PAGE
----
Apply enough pressure to your jacks to get level and stable using only the crank handle provided. Never lift any tire off the ground with you BAL jacks. They are designed for leveling and stabilizing without lifting your tires off the ground.
Note: The more your jacks are opened, the greater capacity of weight you will be able to lift. With everything else being equal, the 4-point QTG jacks will lift more weight than the 3-point SJ1/SJ2 jacks when the SJ1/SJ2 jacks are opened less than 20 inches. Above this height the SJ1/SJ2 jacks will lift 5000 pounds. If simplicity of use is more important to you than lifting capacity, then the SJ1/SJ2 jacks will be more to your liking. If lifting capacity at any jacking position is your priority, then the 4-point QTG jacks should be your choice.

Step 6: Re-check your bubble level to see how level a position your motorhome has reached. If OK and your stability is adequate, then you are done. If all is not level, then raise your lowest corner by cranking the jack's screw with your crank handle. Your BAL bubble level will help you determine when you are level. If you are not satisfied with your stability, then apply extra pressure to your jacks' screws with your crank handle. However, once again, be careful not to apply too much pressure to either raise any wheel off the ground or bend any jack leg

 

Take Down:

Step 1: Make sure your motorhome's parking brake is still set.

Step 2: Release pressure on your jacks using the crank handle provided. Turn crank handle in a counter clockwise direction until each foot pad is slightly off the ground. If you can remember in which order you activated your jacks to stabilize, then release them in the reverse order that you activated them. Otherwise, first do the high side of your motorhome and then the low side. (See figure 6 in QTG leveling jack manual)

Step 3: For each jack, push crank handle downward until the drop legs and support legs swing up into the traveling position. Using one hand to push down on the crank handle, use the other hand to insert the travel pin through the two holes in the main channel and the two holes in the support leg. (See figure 7 in QTG leveling jack manual). Make sure the detent wire is placed over the exposed end of the travel pin.
Note: If the holes in the main channel and the support leg do not line up, make sure the jack pad is level and/or the travel locking tab is not interfering with the support leg bolt. If the travel locking tab is interfering, turn the crank handle in a clockwise direction until the tab clears the bolt. (See figures 8A and 8B in QTG leveling jack manual)

Step 4: For each jack, turn the crank handle in a counter clockwise direction until it stops and snugs up into the locking travel position. (See figure 8C in QTG leveling jack manual)

Step 5: Release your parking brake.

 

CLASS C MOTORHOMES - SJ1/SJ2 3-POINT JACKING SYSTEM

Setup:

Step 1: Park your motorhome on as level a spot as possible. Try to be as level as you can from the front to the rear of your motorhome.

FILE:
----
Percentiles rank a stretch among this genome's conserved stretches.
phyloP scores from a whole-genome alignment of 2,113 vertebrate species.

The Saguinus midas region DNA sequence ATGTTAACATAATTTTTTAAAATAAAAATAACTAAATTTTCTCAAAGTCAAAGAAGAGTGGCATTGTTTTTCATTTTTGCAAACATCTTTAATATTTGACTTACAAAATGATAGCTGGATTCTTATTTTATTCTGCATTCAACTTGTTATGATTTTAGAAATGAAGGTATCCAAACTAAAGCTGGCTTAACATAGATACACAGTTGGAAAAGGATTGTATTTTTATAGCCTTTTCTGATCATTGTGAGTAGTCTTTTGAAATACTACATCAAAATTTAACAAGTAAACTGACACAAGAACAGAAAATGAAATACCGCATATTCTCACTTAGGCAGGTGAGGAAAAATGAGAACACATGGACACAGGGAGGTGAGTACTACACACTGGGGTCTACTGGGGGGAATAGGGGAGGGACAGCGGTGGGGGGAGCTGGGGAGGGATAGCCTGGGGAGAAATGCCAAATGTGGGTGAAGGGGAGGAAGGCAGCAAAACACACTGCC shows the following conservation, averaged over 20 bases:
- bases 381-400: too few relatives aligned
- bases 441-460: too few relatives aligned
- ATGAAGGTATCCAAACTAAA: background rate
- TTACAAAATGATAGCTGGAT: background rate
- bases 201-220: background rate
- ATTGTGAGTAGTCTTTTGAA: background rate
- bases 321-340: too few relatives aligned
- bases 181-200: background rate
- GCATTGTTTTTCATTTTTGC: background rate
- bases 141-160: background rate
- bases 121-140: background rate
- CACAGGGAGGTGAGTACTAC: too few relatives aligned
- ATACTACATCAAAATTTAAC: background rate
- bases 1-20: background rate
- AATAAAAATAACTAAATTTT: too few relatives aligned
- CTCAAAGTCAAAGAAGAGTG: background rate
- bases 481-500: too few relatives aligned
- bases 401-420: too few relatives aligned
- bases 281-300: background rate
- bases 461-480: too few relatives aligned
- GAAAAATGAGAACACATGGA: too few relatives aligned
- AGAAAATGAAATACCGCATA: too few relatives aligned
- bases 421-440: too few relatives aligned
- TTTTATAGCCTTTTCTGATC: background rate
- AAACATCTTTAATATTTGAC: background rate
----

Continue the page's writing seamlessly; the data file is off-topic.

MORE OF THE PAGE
Step 2: Get your motorhome as level as you can from side to side by driving your low side tires up on a block.

Step 3: Apply your motorhome's emergency brake.

Step 4: Check levelness by using a BAL bubble level (model #: 25025) placed inside your motorhome on the kitchen table or a counter top. Whichever side of the bubble level you need to raise to get the bubble to the center of the level is the side of your motorhome that now needs to be raised.

Step 5: With the crank handle provided, engage the hex portion of the drive screw of the jack on the lowest side of the motorhome or in the front of your motorhome if that is the lowest point. Turn the crank handle clockwise to lower the jack to the ground and begin lifting until a satisfactorily level position is reached. Then crank the next lowest corner's jack to the ground as you did with the first and then the third jack. Apply enough pressure to your jacks to get level and stable using only the crank handle provided. Never lift any tire off the ground with you BAL jacks. They are designed for leveling and stabilizing without lifting your tires off the ground.
NOTE: The more your jacks are opened, the greater capacity of weight you will be able to lift. With everything else being equal, the 4-point QTG jacks will lift more weight than the 3-point SJ1/SJ2 jacks when the SJ1/SJ2 jacks are opened less than 20 inches. Above this height the SJ1/SJ2 jacks will lift 5000 pounds. If simplicity of use is more important to you than lifting capacity, then the SJ1/SJ2 jacks will be more to your liking. If lifting capacity at any jacking position is your priority, then the 4-point QTG jacks should be your choice.

Step 6: Re-check your bubble level to see how level a position your motorhome has reached. If OK and your stability is adequate, then you are done. If all is not level, then raise your lowest corner by cranking the jack's screw with your crank handle. Your BAL bubble level will help you determine when you are level. If you are not satisfied with your stability, then apply extra pressure to your jacks' screws with your crank handle. However, once again, be careful not to apply too much pressure to either raise any wheel off the ground or bend any jack leg.

 

Take Down:

Step 1. Make sure your motorhome's parking brake is still set.


Step 2. Release pressure on your jacks by turning the crank handle provided in a counter clockwise direction and continue cranking each jack screw until each jack is fully retracted and snugged up into the travel position. If you can remember in which order you activated your jacks to stabilize, then release them in the reverse order that you activated them. Otherwise, first crank up the front jack and then the rear jacks.


Step 3. Release your parking brake.